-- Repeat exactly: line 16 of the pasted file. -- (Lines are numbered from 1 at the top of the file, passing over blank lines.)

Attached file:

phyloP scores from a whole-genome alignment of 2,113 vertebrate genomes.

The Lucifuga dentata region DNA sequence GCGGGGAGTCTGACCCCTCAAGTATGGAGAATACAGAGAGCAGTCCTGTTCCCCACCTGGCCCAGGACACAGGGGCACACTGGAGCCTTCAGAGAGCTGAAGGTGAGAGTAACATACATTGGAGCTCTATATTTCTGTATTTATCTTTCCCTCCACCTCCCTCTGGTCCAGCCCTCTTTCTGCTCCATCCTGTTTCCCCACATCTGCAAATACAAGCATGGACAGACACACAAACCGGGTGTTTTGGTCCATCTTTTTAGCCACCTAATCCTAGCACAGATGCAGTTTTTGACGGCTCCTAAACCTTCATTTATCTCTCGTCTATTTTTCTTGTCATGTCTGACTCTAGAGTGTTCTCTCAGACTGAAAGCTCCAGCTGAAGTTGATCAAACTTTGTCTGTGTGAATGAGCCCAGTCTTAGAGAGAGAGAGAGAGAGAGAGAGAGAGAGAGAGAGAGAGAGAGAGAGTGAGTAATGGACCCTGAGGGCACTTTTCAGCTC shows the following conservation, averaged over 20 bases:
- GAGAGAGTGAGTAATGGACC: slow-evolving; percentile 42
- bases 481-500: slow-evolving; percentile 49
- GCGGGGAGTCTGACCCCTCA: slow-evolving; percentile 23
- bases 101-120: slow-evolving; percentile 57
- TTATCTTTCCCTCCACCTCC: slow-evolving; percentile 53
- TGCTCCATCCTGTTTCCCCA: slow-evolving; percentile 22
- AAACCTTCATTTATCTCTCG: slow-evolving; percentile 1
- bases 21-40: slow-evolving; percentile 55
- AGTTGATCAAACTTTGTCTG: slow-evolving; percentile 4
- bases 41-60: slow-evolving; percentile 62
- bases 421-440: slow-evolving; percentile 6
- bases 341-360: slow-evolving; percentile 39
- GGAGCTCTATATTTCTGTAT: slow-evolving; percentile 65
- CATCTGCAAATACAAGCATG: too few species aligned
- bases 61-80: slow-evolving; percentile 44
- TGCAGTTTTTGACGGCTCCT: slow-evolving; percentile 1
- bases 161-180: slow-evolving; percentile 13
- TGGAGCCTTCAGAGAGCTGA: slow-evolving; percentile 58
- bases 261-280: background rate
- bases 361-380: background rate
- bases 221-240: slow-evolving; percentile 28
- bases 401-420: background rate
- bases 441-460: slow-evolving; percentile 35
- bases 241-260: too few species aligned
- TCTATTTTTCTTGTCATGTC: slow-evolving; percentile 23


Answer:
- CATCTGCAAATACAAGCATG: too few species aligned